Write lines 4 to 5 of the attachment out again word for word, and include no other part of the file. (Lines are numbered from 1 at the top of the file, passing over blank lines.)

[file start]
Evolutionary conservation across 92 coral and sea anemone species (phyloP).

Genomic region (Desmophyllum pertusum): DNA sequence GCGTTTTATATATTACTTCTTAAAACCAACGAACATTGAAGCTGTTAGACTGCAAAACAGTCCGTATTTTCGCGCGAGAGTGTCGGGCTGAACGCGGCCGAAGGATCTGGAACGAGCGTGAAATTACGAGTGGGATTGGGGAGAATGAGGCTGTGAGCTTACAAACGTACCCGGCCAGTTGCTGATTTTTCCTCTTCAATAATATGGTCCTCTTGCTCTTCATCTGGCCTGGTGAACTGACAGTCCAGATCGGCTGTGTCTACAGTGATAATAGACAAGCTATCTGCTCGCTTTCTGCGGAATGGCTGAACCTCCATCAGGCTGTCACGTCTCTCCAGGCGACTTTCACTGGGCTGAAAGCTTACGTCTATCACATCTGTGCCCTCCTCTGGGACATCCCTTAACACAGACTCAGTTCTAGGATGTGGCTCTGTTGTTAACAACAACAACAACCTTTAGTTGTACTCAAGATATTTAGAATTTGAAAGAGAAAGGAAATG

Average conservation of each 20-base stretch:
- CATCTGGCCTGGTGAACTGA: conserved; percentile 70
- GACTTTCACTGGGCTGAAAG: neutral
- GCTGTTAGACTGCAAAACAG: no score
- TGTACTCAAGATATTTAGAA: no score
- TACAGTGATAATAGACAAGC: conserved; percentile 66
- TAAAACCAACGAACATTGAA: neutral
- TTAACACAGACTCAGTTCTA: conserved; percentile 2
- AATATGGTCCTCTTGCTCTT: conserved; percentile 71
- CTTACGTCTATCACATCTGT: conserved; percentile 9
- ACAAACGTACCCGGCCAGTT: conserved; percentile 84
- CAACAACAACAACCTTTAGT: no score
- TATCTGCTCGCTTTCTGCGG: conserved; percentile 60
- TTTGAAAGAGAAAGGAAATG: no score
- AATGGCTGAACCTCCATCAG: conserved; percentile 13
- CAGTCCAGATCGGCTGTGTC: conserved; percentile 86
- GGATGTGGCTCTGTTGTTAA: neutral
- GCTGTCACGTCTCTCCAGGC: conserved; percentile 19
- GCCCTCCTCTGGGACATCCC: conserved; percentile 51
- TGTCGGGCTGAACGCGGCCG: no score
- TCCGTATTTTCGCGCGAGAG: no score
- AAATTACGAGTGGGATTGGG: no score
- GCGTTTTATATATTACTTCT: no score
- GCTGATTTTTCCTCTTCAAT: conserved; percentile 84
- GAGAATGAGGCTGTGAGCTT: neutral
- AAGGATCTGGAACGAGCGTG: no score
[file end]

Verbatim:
- CATCTGGCCTGGTGAACTGA: conserved; percentile 70
- GACTTTCACTGGGCTGAAAG: neutral